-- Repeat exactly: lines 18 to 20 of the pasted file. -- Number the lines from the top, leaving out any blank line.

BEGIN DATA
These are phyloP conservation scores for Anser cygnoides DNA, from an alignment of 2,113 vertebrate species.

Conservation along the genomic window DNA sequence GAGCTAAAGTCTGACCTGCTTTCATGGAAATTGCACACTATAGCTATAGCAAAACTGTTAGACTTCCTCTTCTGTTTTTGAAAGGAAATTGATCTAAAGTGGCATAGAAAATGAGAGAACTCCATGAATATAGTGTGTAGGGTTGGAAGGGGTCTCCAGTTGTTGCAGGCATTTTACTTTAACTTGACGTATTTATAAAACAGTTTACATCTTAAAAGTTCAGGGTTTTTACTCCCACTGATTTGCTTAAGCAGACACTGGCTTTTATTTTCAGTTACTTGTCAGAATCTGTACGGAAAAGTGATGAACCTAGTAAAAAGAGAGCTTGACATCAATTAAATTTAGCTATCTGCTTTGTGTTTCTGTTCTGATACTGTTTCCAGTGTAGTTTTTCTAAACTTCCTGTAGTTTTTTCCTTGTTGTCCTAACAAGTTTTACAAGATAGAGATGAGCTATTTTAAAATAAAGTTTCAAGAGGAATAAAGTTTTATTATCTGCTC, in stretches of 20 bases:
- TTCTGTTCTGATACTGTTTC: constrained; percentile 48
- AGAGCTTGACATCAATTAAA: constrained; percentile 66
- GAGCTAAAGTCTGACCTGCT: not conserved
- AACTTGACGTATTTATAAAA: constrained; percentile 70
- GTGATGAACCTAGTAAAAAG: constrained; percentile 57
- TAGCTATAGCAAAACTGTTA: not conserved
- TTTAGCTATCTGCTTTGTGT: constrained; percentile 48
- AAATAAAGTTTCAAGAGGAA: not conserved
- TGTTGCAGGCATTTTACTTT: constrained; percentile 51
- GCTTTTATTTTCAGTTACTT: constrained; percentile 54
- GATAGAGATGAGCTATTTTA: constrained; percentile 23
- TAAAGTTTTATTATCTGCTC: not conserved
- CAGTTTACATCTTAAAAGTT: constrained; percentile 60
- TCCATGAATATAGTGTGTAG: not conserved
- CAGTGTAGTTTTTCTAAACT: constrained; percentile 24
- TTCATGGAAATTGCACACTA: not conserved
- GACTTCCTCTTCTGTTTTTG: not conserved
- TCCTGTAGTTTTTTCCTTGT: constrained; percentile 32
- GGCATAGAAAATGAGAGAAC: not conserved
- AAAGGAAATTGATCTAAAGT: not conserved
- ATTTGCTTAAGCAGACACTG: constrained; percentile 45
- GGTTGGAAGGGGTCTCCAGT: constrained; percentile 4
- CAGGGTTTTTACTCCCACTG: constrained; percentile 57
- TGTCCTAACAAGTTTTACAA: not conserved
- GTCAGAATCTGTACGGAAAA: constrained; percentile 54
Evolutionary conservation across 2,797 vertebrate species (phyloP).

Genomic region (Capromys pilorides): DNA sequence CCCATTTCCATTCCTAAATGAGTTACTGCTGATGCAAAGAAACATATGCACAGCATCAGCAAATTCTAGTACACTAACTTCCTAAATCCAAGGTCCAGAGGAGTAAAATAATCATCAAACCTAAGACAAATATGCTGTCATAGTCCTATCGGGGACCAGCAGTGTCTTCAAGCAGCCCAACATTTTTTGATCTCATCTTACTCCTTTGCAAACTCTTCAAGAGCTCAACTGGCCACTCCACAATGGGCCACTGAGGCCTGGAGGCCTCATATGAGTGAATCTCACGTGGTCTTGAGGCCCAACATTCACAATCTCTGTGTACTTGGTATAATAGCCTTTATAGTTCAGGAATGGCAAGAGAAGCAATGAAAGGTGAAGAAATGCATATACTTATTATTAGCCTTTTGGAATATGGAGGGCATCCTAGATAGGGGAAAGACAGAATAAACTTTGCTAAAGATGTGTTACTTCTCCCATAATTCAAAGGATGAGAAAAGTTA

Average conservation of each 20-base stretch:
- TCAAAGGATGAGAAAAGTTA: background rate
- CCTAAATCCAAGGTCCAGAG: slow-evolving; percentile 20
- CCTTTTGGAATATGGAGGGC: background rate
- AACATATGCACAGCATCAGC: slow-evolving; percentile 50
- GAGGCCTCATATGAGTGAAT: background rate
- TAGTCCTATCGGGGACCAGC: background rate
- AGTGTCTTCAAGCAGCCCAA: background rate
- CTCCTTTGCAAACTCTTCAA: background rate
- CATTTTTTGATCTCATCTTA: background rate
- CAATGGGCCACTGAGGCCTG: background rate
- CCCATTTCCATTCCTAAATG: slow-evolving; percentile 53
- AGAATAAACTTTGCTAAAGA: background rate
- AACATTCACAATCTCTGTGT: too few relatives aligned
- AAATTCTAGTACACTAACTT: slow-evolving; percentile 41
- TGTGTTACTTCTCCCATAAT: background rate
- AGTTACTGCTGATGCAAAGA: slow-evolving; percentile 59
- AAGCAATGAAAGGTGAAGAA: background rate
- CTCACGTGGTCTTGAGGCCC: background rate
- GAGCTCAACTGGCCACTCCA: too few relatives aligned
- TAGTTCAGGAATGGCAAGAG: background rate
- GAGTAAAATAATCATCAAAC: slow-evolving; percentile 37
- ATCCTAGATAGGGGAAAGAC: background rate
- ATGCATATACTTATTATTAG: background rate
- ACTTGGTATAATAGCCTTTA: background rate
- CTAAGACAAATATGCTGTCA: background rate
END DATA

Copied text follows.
- TTCATGGAAATTGCACACTA: not conserved
- GACTTCCTCTTCTGTTTTTG: not conserved
- TCCTGTAGTTTTTTCCTTGT: constrained; percentile 32